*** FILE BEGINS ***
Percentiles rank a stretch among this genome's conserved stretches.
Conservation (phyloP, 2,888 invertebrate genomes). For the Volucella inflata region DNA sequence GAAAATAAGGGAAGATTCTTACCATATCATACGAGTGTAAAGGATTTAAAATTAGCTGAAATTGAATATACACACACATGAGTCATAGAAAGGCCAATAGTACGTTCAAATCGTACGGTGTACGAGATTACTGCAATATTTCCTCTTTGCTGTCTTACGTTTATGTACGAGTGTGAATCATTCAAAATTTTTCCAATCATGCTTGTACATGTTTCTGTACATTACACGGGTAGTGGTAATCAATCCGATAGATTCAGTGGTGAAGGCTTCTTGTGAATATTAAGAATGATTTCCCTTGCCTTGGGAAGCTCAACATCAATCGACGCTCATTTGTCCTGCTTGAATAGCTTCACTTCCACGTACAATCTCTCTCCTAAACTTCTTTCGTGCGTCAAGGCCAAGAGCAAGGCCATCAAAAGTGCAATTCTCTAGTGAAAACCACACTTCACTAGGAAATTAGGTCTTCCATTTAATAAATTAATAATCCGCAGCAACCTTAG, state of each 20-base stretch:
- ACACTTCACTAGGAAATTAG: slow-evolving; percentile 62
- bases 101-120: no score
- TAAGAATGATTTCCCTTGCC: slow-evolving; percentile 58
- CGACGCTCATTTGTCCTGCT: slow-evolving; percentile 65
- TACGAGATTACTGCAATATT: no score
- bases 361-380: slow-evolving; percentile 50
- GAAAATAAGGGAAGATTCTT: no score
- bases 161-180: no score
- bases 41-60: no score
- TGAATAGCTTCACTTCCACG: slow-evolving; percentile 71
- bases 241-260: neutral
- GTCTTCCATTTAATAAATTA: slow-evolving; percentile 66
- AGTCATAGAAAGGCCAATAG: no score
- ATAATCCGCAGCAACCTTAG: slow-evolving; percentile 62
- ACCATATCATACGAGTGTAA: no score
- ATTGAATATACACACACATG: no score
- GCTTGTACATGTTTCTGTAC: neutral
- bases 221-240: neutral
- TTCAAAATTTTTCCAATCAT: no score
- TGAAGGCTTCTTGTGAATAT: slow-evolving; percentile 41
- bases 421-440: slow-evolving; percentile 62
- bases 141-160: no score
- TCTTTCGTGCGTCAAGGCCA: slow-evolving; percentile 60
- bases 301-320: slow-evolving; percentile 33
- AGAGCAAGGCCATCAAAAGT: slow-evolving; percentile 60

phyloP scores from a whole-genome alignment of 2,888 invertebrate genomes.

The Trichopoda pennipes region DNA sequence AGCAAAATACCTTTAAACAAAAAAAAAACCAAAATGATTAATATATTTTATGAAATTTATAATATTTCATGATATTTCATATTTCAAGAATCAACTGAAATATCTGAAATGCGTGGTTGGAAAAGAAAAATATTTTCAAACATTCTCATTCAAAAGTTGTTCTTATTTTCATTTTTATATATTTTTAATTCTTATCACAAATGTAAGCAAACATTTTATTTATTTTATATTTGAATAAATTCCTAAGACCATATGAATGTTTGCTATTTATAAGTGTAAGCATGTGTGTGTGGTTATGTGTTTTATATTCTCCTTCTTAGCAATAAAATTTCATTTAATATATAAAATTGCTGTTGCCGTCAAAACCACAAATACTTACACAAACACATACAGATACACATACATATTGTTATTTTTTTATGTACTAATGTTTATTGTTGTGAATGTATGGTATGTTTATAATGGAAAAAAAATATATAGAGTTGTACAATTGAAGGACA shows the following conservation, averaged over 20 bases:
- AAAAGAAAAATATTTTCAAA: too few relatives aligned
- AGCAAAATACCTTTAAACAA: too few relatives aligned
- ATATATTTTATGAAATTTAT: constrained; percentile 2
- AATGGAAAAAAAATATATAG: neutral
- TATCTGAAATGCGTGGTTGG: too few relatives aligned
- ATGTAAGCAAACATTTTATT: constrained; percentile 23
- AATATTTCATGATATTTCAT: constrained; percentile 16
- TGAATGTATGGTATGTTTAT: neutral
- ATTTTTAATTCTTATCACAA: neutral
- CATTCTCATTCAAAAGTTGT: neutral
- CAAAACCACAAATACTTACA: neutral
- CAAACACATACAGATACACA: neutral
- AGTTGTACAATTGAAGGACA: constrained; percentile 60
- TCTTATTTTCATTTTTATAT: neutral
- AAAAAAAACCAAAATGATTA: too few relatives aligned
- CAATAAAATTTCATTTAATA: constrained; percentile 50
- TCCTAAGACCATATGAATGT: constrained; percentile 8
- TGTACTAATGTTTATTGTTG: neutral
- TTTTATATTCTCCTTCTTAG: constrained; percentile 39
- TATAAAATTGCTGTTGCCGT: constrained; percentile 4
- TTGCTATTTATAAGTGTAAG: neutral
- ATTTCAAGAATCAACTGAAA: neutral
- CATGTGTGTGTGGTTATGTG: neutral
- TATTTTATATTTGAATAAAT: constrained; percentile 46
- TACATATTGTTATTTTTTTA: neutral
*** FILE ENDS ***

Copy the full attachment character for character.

Percentiles rank a stretch among this genome's conserved stretches.
Conservation (phyloP, 2,888 invertebrate genomes). For the Volucella inflata region DNA sequence GAAAATAAGGGAAGATTCTTACCATATCATACGAGTGTAAAGGATTTAAAATTAGCTGAAATTGAATATACACACACATGAGTCATAGAAAGGCCAATAGTACGTTCAAATCGTACGGTGTACGAGATTACTGCAATATTTCCTCTTTGCTGTCTTACGTTTATGTACGAGTGTGAATCATTCAAAATTTTTCCAATCATGCTTGTACATGTTTCTGTACATTACACGGGTAGTGGTAATCAATCCGATAGATTCAGTGGTGAAGGCTTCTTGTGAATATTAAGAATGATTTCCCTTGCCTTGGGAAGCTCAACATCAATCGACGCTCATTTGTCCTGCTTGAATAGCTTCACTTCCACGTACAATCTCTCTCCTAAACTTCTTTCGTGCGTCAAGGCCAAGAGCAAGGCCATCAAAAGTGCAATTCTCTAGTGAAAACCACACTTCACTAGGAAATTAGGTCTTCCATTTAATAAATTAATAATCCGCAGCAACCTTAG, state of each 20-base stretch:
- ACACTTCACTAGGAAATTAG: slow-evolving; percentile 62
- bases 101-120: no score
- TAAGAATGATTTCCCTTGCC: slow-evolving; percentile 58
- CGACGCTCATTTGTCCTGCT: slow-evolving; percentile 65
- TACGAGATTACTGCAATATT: no score
- bases 361-380: slow-evolving; percentile 50
- GAAAATAAGGGAAGATTCTT: no score
- bases 161-180: no score
- bases 41-60: no score
- TGAATAGCTTCACTTCCACG: slow-evolving; percentile 71
- bases 241-260: neutral
- GTCTTCCATTTAATAAATTA: slow-evolving; percentile 66
- AGTCATAGAAAGGCCAATAG: no score
- ATAATCCGCAGCAACCTTAG: slow-evolving; percentile 62
- ACCATATCATACGAGTGTAA: no score
- ATTGAATATACACACACATG: no score
- GCTTGTACATGTTTCTGTAC: neutral
- bases 221-240: neutral
- TTCAAAATTTTTCCAATCAT: no score
- TGAAGGCTTCTTGTGAATAT: slow-evolving; percentile 41
- bases 421-440: slow-evolving; percentile 62
- bases 141-160: no score
- TCTTTCGTGCGTCAAGGCCA: slow-evolving; percentile 60
- bases 301-320: slow-evolving; percentile 33
- AGAGCAAGGCCATCAAAAGT: slow-evolving; percentile 60

phyloP scores from a whole-genome alignment of 2,888 invertebrate genomes.

The Trichopoda pennipes region DNA sequence AGCAAAATACCTTTAAACAAAAAAAAAACCAAAATGATTAATATATTTTATGAAATTTATAATATTTCATGATATTTCATATTTCAAGAATCAACTGAAATATCTGAAATGCGTGGTTGGAAAAGAAAAATATTTTCAAACATTCTCATTCAAAAGTTGTTCTTATTTTCATTTTTATATATTTTTAATTCTTATCACAAATGTAAGCAAACATTTTATTTATTTTATATTTGAATAAATTCCTAAGACCATATGAATGTTTGCTATTTATAAGTGTAAGCATGTGTGTGTGGTTATGTGTTTTATATTCTCCTTCTTAGCAATAAAATTTCATTTAATATATAAAATTGCTGTTGCCGTCAAAACCACAAATACTTACACAAACACATACAGATACACATACATATTGTTATTTTTTTATGTACTAATGTTTATTGTTGTGAATGTATGGTATGTTTATAATGGAAAAAAAATATATAGAGTTGTACAATTGAAGGACA shows the following conservation, averaged over 20 bases:
- AAAAGAAAAATATTTTCAAA: too few relatives aligned
- AGCAAAATACCTTTAAACAA: too few relatives aligned
- ATATATTTTATGAAATTTAT: constrained; percentile 2
- AATGGAAAAAAAATATATAG: neutral
- TATCTGAAATGCGTGGTTGG: too few relatives aligned
- ATGTAAGCAAACATTTTATT: constrained; percentile 23
- AATATTTCATGATATTTCAT: constrained; percentile 16
- TGAATGTATGGTATGTTTAT: neutral
- ATTTTTAATTCTTATCACAA: neutral
- CATTCTCATTCAAAAGTTGT: neutral
- CAAAACCACAAATACTTACA: neutral
- CAAACACATACAGATACACA: neutral
- AGTTGTACAATTGAAGGACA: constrained; percentile 60
- TCTTATTTTCATTTTTATAT: neutral
- AAAAAAAACCAAAATGATTA: too few relatives aligned
- CAATAAAATTTCATTTAATA: constrained; percentile 50
- TCCTAAGACCATATGAATGT: constrained; percentile 8
- TGTACTAATGTTTATTGTTG: neutral
- TTTTATATTCTCCTTCTTAG: constrained; percentile 39
- TATAAAATTGCTGTTGCCGT: constrained; percentile 4
- TTGCTATTTATAAGTGTAAG: neutral
- ATTTCAAGAATCAACTGAAA: neutral
- CATGTGTGTGTGGTTATGTG: neutral
- TATTTTATATTTGAATAAAT: constrained; percentile 46
- TACATATTGTTATTTTTTTA: neutral